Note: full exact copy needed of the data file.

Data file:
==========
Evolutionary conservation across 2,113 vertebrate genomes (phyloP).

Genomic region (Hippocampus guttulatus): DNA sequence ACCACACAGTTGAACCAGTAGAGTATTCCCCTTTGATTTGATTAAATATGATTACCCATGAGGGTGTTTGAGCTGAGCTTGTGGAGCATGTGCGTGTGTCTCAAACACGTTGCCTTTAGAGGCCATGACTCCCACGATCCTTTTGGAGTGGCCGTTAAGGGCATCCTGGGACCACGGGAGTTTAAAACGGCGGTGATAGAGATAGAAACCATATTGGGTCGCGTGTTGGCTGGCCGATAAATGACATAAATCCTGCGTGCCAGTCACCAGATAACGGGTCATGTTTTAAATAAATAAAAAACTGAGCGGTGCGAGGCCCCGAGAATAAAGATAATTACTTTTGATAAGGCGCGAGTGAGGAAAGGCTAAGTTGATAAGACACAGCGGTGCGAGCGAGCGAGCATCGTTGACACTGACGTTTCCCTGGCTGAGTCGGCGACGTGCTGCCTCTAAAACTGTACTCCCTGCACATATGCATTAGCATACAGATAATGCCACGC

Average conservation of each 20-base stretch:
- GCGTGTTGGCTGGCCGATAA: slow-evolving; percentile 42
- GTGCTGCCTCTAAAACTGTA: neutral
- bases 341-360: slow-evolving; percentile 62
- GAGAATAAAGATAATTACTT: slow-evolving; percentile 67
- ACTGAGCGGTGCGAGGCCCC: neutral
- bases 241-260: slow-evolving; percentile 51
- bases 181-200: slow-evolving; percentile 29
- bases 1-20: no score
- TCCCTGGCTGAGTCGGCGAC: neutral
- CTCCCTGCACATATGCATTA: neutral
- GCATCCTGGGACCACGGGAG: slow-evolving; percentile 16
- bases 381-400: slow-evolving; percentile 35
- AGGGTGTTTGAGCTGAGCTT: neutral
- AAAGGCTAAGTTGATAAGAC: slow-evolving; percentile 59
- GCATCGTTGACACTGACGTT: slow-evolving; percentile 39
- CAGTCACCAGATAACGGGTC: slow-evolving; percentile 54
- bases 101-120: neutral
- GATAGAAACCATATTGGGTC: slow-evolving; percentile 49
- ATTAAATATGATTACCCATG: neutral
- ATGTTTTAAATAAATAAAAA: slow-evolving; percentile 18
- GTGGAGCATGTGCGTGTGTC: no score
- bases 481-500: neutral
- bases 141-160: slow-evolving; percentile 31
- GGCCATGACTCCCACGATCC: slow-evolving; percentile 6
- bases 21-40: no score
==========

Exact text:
Evolutionary conservation across 2,113 vertebrate genomes (phyloP).

Genomic region (Hippocampus guttulatus): DNA sequence ACCACACAGTTGAACCAGTAGAGTATTCCCCTTTGATTTGATTAAATATGATTACCCATGAGGGTGTTTGAGCTGAGCTTGTGGAGCATGTGCGTGTGTCTCAAACACGTTGCCTTTAGAGGCCATGACTCCCACGATCCTTTTGGAGTGGCCGTTAAGGGCATCCTGGGACCACGGGAGTTTAAAACGGCGGTGATAGAGATAGAAACCATATTGGGTCGCGTGTTGGCTGGCCGATAAATGACATAAATCCTGCGTGCCAGTCACCAGATAACGGGTCATGTTTTAAATAAATAAAAAACTGAGCGGTGCGAGGCCCCGAGAATAAAGATAATTACTTTTGATAAGGCGCGAGTGAGGAAAGGCTAAGTTGATAAGACACAGCGGTGCGAGCGAGCGAGCATCGTTGACACTGACGTTTCCCTGGCTGAGTCGGCGACGTGCTGCCTCTAAAACTGTACTCCCTGCACATATGCATTAGCATACAGATAATGCCACGC

Average conservation of each 20-base stretch:
- GCGTGTTGGCTGGCCGATAA: slow-evolving; percentile 42
- GTGCTGCCTCTAAAACTGTA: neutral
- bases 341-360: slow-evolving; percentile 62
- GAGAATAAAGATAATTACTT: slow-evolving; percentile 67
- ACTGAGCGGTGCGAGGCCCC: neutral
- bases 241-260: slow-evolving; percentile 51
- bases 181-200: slow-evolving; percentile 29
- bases 1-20: no score
- TCCCTGGCTGAGTCGGCGAC: neutral
- CTCCCTGCACATATGCATTA: neutral
- GCATCCTGGGACCACGGGAG: slow-evolving; percentile 16
- bases 381-400: slow-evolving; percentile 35
- AGGGTGTTTGAGCTGAGCTT: neutral
- AAAGGCTAAGTTGATAAGAC: slow-evolving; percentile 59
- GCATCGTTGACACTGACGTT: slow-evolving; percentile 39
- CAGTCACCAGATAACGGGTC: slow-evolving; percentile 54
- bases 101-120: neutral
- GATAGAAACCATATTGGGTC: slow-evolving; percentile 49
- ATTAAATATGATTACCCATG: neutral
- ATGTTTTAAATAAATAAAAA: slow-evolving; percentile 18
- GTGGAGCATGTGCGTGTGTC: no score
- bases 481-500: neutral
- bases 141-160: slow-evolving; percentile 31
- GGCCATGACTCCCACGATCC: slow-evolving; percentile 6
- bases 21-40: no score